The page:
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Comparing graininess in UK / US tv shows of the 70s


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#1 Patrick Cooper

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Posted 20 October 2006 - 04:43 AM

Hello all. I have been reading this forum from time to time and I thought that I would join. Here goes my first post.

As is common knowledge, many BBC tv shows of the 1970s utilized film for exterior shooting and video for interior shooting. When I watch the exterior scenes of such shows as The Goodies, Doctor Who and Some Mothers Do Ave Em etc, one thing that strikes me is how unusually grainy they are. I don't mind this as I find that it looks atmospheric. Though by comparison, when I watch US tv shows of the same decade, for example MASH and Happy Days which were shot completely on film, the footage looks significantly cleaner and finer grained.

I am wondering why this would be so. Perhaps in England, they were forced to use faster film stocks because of dull weather outdoors but then again, the interior shots in US shows would have used fast film as well and they are still finer grained. Even US shows of the previous decade, like Bewitched, were finer grained. I assume shows like MASH and Happy Days were shot on 16mm rather than 35mm. Would anybody care to elaborate?
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#2 Phil Rhodes

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Posted 20 October 2006 - 05:44 AM

Hi,

Two reasons - first all the BBC stuff was 16mm, and second, the US shows were actually lit. We have just about got around to the idea that putting a 2K over camera allows you to use slower stock, but there's still precious little actual lighting that goes on in UK TV drama.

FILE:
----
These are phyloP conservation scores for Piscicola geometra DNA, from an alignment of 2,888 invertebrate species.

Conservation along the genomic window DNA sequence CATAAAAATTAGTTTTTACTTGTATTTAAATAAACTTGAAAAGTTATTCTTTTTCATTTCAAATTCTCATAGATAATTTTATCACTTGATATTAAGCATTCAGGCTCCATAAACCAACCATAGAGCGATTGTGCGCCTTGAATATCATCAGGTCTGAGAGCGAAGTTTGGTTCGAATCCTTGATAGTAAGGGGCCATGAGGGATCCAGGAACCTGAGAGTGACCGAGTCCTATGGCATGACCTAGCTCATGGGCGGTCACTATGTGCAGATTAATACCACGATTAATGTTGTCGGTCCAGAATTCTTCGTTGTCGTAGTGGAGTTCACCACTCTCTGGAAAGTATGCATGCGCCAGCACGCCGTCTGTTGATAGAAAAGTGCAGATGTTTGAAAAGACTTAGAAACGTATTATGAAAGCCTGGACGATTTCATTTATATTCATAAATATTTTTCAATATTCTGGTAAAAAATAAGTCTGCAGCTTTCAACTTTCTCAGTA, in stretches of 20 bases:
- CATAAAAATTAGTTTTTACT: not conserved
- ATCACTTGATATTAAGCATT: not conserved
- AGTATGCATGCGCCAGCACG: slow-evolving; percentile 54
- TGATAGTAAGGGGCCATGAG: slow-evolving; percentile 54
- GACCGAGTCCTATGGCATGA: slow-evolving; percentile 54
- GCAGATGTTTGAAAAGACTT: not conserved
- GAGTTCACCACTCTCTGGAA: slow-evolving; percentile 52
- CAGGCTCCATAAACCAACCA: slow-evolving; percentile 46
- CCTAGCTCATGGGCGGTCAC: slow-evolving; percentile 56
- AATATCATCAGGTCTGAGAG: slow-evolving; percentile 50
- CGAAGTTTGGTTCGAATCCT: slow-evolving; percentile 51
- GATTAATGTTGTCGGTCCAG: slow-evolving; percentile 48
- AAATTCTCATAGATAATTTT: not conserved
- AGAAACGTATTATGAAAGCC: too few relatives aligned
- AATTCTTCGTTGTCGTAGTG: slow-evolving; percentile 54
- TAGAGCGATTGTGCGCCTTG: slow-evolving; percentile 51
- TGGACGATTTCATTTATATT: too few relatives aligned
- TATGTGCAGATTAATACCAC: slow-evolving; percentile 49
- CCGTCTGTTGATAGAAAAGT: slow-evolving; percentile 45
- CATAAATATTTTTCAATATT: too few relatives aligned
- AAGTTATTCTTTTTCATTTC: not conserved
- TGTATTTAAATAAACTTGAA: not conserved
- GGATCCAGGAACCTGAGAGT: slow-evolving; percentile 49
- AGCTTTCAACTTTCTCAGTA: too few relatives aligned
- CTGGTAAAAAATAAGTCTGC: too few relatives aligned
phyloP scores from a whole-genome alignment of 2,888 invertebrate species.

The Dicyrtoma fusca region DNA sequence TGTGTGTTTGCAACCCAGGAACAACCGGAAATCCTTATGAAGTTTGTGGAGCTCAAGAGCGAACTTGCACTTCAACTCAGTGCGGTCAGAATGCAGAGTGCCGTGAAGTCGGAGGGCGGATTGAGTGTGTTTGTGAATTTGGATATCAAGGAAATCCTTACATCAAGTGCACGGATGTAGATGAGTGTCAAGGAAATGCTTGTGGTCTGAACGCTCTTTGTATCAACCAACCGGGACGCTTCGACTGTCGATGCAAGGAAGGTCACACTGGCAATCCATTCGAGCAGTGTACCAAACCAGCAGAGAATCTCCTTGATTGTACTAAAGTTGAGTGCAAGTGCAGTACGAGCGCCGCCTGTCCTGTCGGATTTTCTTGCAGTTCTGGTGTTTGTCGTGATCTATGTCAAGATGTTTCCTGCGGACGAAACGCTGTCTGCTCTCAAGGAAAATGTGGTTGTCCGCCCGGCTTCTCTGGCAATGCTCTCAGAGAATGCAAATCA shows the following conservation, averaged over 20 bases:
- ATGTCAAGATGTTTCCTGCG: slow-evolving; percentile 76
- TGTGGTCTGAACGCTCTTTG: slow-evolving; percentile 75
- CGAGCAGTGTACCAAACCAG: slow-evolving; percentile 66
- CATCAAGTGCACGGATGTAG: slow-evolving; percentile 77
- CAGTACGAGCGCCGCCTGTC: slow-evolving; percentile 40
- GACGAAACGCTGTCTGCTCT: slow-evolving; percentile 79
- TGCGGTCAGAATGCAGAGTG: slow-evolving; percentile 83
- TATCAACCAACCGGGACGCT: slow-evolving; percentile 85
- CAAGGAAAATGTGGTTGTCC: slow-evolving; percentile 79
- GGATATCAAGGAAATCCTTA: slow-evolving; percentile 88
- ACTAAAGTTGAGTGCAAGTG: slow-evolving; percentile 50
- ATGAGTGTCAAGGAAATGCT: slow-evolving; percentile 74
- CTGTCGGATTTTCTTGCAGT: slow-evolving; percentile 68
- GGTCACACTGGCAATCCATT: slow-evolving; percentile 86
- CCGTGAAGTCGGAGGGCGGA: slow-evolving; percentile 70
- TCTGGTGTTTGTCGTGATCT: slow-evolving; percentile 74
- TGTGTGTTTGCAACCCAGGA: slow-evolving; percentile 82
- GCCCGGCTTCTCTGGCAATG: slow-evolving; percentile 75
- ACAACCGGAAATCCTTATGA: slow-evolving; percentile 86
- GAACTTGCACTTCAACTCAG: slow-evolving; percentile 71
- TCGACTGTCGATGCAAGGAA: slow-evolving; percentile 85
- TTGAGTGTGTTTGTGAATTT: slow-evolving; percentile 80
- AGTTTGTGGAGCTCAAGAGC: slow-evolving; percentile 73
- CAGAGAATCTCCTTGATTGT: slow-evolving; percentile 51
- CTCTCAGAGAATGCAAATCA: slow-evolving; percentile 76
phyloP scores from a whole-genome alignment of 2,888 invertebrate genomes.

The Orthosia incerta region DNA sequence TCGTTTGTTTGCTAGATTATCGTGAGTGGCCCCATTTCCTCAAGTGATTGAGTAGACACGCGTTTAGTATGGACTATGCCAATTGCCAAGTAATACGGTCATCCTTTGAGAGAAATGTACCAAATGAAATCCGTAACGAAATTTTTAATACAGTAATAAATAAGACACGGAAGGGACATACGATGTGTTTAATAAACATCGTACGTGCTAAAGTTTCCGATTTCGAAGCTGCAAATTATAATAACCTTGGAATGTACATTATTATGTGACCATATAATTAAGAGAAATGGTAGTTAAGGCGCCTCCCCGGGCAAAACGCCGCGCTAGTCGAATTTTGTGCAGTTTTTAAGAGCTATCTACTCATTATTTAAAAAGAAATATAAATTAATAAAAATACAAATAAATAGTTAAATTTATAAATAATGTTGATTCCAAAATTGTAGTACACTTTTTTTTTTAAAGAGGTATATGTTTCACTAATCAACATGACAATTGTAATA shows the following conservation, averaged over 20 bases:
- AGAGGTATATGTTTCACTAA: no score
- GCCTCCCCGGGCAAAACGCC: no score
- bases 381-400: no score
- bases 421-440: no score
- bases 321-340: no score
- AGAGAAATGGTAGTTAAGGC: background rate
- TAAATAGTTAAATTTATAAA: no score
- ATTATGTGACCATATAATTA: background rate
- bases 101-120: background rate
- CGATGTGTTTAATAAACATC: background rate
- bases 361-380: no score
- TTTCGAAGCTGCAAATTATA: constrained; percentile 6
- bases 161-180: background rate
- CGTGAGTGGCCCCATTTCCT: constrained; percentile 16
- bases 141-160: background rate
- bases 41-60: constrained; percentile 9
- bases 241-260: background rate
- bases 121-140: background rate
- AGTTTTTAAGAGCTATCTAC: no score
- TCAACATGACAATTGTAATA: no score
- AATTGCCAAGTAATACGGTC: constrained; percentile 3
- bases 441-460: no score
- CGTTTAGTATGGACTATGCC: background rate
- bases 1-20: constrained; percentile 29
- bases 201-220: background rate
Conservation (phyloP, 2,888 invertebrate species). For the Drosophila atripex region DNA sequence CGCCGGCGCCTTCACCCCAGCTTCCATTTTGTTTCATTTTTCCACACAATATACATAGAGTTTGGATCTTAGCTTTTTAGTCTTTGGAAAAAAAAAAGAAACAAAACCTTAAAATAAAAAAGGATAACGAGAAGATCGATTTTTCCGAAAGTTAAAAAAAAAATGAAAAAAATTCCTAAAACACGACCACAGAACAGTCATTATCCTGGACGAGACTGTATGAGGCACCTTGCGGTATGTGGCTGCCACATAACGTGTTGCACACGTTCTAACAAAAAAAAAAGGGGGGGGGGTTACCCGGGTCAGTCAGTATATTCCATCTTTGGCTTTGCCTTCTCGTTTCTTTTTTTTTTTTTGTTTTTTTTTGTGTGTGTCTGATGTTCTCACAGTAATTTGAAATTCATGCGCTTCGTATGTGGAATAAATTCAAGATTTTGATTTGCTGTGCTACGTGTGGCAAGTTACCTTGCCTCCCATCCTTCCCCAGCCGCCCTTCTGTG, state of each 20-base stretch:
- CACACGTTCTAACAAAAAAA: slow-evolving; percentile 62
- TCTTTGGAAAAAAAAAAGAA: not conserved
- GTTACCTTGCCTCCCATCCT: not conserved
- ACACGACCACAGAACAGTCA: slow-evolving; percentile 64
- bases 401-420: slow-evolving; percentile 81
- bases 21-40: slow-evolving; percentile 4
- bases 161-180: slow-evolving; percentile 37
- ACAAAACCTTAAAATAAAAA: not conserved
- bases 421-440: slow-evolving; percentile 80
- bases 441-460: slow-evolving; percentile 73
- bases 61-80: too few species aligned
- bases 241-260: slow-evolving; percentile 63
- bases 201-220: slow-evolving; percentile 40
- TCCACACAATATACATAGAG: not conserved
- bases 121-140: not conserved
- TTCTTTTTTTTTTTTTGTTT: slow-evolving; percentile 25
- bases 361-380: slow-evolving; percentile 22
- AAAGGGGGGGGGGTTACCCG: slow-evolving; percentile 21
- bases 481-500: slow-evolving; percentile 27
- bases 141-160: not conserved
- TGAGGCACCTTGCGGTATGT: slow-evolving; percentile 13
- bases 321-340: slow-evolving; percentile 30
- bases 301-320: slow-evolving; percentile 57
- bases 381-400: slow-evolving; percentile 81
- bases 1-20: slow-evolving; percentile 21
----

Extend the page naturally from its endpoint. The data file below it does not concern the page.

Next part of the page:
To be fair there is a mitigation here in that the omniscient dull grey overcast is actually quite bright, it's just not very directional. This makes it very hard to get any kind of modelling into a scene because you either need the world's largest black flags or a billion-kilowatt light to overwhelm it. Unless you're a huge production, you're unlikely to have either.

Phil
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#3 John Holland

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Posted 20 October 2006 - 05:49 AM

American filmed shows were shot on 35mm, British filmed inserts on 16mm. John Holland , London.
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#4 Patrick Cooper

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Posted 20 October 2006 - 08:43 PM

"American filmed shows were shot on 35mm"

That is interesting to know. I do have a book on MASH which features a photo showing a few of the cast and crew members gathered around a Bell & Howell 16mm projector - I assumed they were viewing 'rushes.'